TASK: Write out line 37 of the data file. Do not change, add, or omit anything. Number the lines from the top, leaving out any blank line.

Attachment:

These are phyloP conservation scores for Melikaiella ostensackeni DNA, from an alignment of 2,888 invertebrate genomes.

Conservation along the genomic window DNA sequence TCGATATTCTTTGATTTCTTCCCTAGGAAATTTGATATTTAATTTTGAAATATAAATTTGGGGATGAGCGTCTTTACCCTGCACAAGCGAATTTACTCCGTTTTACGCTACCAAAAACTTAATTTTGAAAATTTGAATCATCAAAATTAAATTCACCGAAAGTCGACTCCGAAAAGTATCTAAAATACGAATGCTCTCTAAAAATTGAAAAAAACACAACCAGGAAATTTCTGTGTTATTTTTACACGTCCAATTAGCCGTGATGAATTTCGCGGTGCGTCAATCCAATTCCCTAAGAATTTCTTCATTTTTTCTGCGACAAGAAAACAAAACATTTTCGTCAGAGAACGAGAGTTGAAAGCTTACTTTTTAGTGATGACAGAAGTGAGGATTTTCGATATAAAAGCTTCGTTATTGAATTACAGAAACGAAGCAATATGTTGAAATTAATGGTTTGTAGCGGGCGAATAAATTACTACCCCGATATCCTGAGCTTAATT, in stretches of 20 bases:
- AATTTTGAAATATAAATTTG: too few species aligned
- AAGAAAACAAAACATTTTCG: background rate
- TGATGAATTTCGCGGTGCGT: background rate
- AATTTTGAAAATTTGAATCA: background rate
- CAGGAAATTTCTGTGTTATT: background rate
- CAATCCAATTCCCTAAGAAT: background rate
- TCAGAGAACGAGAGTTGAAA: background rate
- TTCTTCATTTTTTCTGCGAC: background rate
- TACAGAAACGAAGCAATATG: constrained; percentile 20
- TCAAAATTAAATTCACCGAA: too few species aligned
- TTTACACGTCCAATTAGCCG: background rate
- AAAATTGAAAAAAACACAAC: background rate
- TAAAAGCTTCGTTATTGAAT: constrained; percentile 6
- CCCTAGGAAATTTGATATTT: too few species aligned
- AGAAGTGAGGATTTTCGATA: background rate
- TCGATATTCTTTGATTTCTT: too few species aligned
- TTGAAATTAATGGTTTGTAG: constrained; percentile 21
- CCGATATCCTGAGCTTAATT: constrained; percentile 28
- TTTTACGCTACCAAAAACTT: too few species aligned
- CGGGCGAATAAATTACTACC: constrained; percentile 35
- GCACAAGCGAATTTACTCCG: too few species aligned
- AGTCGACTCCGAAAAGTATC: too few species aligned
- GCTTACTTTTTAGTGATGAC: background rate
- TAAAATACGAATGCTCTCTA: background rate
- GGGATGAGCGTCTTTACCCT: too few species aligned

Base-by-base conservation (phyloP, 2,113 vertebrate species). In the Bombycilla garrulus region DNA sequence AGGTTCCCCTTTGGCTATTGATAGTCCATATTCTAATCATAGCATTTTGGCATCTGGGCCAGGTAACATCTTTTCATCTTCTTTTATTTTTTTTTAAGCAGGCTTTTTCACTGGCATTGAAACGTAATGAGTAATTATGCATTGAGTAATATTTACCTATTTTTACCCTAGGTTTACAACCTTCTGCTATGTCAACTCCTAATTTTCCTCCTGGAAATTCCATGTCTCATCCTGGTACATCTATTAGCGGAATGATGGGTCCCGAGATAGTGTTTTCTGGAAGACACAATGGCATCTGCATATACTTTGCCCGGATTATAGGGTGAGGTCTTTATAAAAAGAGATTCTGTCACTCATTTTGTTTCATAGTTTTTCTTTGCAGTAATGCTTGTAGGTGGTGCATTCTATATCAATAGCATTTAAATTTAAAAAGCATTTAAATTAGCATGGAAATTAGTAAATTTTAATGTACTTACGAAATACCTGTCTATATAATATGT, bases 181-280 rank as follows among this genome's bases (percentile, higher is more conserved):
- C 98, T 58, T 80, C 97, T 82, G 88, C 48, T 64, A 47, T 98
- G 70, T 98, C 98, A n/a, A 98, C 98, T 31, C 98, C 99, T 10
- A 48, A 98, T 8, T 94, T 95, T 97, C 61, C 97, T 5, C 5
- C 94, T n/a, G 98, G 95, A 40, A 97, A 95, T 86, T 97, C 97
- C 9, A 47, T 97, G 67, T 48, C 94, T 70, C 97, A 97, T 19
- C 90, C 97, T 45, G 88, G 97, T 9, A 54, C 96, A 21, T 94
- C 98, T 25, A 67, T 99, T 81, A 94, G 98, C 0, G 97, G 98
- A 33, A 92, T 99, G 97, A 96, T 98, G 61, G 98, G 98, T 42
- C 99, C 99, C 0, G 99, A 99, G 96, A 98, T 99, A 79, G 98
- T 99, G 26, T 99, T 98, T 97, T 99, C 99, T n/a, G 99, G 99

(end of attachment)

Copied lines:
- C 99, C 99, C 0, G 99, A 99, G 96, A 98, T 99, A 79, G 98